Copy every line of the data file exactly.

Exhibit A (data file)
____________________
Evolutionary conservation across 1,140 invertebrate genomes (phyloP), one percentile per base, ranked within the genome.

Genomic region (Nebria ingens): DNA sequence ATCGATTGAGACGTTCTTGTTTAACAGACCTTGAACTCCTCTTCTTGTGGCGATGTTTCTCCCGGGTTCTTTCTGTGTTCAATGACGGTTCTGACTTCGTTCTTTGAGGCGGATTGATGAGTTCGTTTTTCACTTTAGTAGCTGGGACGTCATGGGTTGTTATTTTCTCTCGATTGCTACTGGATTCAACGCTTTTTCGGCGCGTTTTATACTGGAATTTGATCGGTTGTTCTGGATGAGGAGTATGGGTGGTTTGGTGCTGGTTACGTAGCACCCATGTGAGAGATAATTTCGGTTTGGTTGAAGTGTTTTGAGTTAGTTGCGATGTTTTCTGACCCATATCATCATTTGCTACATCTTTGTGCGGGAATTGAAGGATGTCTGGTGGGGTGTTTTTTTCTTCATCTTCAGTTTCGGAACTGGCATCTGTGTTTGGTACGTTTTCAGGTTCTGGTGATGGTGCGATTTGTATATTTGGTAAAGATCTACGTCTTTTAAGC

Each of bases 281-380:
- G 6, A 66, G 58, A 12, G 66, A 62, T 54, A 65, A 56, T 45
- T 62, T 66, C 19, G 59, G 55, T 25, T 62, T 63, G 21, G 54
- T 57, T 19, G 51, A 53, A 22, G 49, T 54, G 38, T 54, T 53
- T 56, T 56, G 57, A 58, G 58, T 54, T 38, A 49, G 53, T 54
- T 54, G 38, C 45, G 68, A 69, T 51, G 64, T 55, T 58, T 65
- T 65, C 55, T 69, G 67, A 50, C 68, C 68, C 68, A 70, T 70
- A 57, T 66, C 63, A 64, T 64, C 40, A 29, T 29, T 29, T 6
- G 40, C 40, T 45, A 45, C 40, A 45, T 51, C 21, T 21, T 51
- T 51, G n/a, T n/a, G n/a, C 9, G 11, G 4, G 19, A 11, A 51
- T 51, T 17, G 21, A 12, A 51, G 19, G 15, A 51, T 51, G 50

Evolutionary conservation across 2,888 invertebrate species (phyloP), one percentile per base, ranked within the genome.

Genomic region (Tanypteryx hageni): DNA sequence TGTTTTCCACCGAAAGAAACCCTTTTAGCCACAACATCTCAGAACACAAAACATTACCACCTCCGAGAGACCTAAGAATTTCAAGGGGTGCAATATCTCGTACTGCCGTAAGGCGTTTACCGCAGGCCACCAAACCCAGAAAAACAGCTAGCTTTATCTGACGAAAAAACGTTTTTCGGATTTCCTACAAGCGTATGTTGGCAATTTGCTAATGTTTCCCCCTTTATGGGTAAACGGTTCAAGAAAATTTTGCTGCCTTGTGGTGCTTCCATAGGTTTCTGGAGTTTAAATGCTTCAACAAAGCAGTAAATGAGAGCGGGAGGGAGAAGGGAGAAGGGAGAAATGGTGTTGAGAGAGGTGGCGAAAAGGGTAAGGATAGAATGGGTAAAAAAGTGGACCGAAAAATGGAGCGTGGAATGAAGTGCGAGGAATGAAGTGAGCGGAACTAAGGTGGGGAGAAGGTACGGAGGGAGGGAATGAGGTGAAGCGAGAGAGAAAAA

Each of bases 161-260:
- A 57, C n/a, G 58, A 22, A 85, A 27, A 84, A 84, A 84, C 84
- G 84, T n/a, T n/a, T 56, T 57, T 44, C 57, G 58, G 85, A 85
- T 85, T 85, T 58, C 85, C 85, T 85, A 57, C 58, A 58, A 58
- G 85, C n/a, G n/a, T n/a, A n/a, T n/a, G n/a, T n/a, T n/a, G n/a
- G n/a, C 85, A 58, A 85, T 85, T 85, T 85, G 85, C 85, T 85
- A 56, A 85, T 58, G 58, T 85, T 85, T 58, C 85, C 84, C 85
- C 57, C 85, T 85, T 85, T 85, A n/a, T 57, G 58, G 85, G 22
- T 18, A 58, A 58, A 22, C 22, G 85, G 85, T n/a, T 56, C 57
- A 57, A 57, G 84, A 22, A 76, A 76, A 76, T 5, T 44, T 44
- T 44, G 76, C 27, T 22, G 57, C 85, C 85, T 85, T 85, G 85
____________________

Evolutionary conservation across 1,140 invertebrate genomes (phyloP), one percentile per base, ranked within the genome.

Genomic region (Nebria ingens): DNA sequence ATCGATTGAGACGTTCTTGTTTAACAGACCTTGAACTCCTCTTCTTGTGGCGATGTTTCTCCCGGGTTCTTTCTGTGTTCAATGACGGTTCTGACTTCGTTCTTTGAGGCGGATTGATGAGTTCGTTTTTCACTTTAGTAGCTGGGACGTCATGGGTTGTTATTTTCTCTCGATTGCTACTGGATTCAACGCTTTTTCGGCGCGTTTTATACTGGAATTTGATCGGTTGTTCTGGATGAGGAGTATGGGTGGTTTGGTGCTGGTTACGTAGCACCCATGTGAGAGATAATTTCGGTTTGGTTGAAGTGTTTTGAGTTAGTTGCGATGTTTTCTGACCCATATCATCATTTGCTACATCTTTGTGCGGGAATTGAAGGATGTCTGGTGGGGTGTTTTTTTCTTCATCTTCAGTTTCGGAACTGGCATCTGTGTTTGGTACGTTTTCAGGTTCTGGTGATGGTGCGATTTGTATATTTGGTAAAGATCTACGTCTTTTAAGC

Each of bases 281-380:
- G 6, A 66, G 58, A 12, G 66, A 62, T 54, A 65, A 56, T 45
- T 62, T 66, C 19, G 59, G 55, T 25, T 62, T 63, G 21, G 54
- T 57, T 19, G 51, A 53, A 22, G 49, T 54, G 38, T 54, T 53
- T 56, T 56, G 57, A 58, G 58, T 54, T 38, A 49, G 53, T 54
- T 54, G 38, C 45, G 68, A 69, T 51, G 64, T 55, T 58, T 65
- T 65, C 55, T 69, G 67, A 50, C 68, C 68, C 68, A 70, T 70
- A 57, T 66, C 63, A 64, T 64, C 40, A 29, T 29, T 29, T 6
- G 40, C 40, T 45, A 45, C 40, A 45, T 51, C 21, T 21, T 51
- T 51, G n/a, T n/a, G n/a, C 9, G 11, G 4, G 19, A 11, A 51
- T 51, T 17, G 21, A 12, A 51, G 19, G 15, A 51, T 51, G 50

Evolutionary conservation across 2,888 invertebrate species (phyloP), one percentile per base, ranked within the genome.

Genomic region (Tanypteryx hageni): DNA sequence TGTTTTCCACCGAAAGAAACCCTTTTAGCCACAACATCTCAGAACACAAAACATTACCACCTCCGAGAGACCTAAGAATTTCAAGGGGTGCAATATCTCGTACTGCCGTAAGGCGTTTACCGCAGGCCACCAAACCCAGAAAAACAGCTAGCTTTATCTGACGAAAAAACGTTTTTCGGATTTCCTACAAGCGTATGTTGGCAATTTGCTAATGTTTCCCCCTTTATGGGTAAACGGTTCAAGAAAATTTTGCTGCCTTGTGGTGCTTCCATAGGTTTCTGGAGTTTAAATGCTTCAACAAAGCAGTAAATGAGAGCGGGAGGGAGAAGGGAGAAGGGAGAAATGGTGTTGAGAGAGGTGGCGAAAAGGGTAAGGATAGAATGGGTAAAAAAGTGGACCGAAAAATGGAGCGTGGAATGAAGTGCGAGGAATGAAGTGAGCGGAACTAAGGTGGGGAGAAGGTACGGAGGGAGGGAATGAGGTGAAGCGAGAGAGAAAAA

Each of bases 161-260:
- A 57, C n/a, G 58, A 22, A 85, A 27, A 84, A 84, A 84, C 84
- G 84, T n/a, T n/a, T 56, T 57, T 44, C 57, G 58, G 85, A 85
- T 85, T 85, T 58, C 85, C 85, T 85, A 57, C 58, A 58, A 58
- G 85, C n/a, G n/a, T n/a, A n/a, T n/a, G n/a, T n/a, T n/a, G n/a
- G n/a, C 85, A 58, A 85, T 85, T 85, T 85, G 85, C 85, T 85
- A 56, A 85, T 58, G 58, T 85, T 85, T 58, C 85, C 84, C 85
- C 57, C 85, T 85, T 85, T 85, A n/a, T 57, G 58, G 85, G 22
- T 18, A 58, A 58, A 22, C 22, G 85, G 85, T n/a, T 56, C 57
- A 57, A 57, G 84, A 22, A 76, A 76, A 76, T 5, T 44, T 44
- T 44, G 76, C 27, T 22, G 57, C 85, C 85, T 85, T 85, G 85